Blocking VEGFR-3 suppresses angiogenic sprouting and vascular network formation
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Nature 454 (7204): 656-660 (2008)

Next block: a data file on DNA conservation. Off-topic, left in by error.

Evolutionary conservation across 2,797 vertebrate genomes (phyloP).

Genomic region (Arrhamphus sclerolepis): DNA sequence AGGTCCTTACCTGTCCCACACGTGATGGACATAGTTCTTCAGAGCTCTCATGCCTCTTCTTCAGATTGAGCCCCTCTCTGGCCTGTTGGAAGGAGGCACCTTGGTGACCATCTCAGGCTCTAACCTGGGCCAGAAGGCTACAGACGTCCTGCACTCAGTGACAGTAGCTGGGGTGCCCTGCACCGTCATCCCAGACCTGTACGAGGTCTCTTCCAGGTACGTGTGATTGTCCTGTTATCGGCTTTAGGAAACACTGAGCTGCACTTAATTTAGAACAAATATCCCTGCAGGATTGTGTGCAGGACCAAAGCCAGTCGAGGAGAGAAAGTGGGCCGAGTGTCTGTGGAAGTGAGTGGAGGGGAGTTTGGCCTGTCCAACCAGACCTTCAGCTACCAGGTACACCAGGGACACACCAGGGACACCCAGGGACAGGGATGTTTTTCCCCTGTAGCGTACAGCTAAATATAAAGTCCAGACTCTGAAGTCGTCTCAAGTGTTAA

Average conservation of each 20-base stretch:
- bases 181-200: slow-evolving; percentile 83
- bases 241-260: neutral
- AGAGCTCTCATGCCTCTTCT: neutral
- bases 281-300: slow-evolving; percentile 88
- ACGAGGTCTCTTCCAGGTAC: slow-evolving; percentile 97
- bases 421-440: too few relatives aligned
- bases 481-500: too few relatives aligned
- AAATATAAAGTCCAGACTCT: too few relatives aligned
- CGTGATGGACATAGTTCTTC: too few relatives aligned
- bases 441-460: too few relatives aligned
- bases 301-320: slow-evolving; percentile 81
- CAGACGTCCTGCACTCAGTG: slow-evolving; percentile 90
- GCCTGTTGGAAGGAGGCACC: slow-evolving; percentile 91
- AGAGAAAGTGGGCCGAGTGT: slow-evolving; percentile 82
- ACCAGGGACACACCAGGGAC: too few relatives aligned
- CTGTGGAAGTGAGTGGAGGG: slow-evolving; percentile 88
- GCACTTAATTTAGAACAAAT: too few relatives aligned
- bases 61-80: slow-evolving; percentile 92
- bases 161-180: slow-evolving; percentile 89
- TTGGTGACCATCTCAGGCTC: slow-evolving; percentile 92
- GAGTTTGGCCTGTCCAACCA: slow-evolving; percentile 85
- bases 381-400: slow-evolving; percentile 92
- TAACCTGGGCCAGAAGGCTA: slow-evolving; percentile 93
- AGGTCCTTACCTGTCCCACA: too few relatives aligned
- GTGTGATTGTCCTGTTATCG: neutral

Angiogenesis, the growth of new blood vessels from pre-existing vasculature, is a key process in several pathological conditions, including tumour growth and age-related macular degeneration. Vascular endothelial growth factors (VEGFs) stimulate angiogenesis and lymphangiogenesis by activating VEGF receptor (VEGFR) tyrosine kinases in endothelial cells. VEGFR-3 (also known as FLT-4) is present in all endothelia during development, and in the adult it becomes restricted to the lymphatic endothelium. However, VEGFR-3 is upregulated in the microvasculature of tumours and wounds. Here we demonstrate that VEGFR-3 is highly expressed in angiogenic sprouts, and genetic targeting of VEGFR-3 or blocking of VEGFR-3 signalling with monoclonal antibodies results in decreased sprouting, vascular density, vessel branching and endothelial cell proliferation in mouse angiogenesis models. Stimulation of VEGFR-3 augmented VEGF-induced angiogenesis and sustained angiogenesis even in the presence of VEGFR
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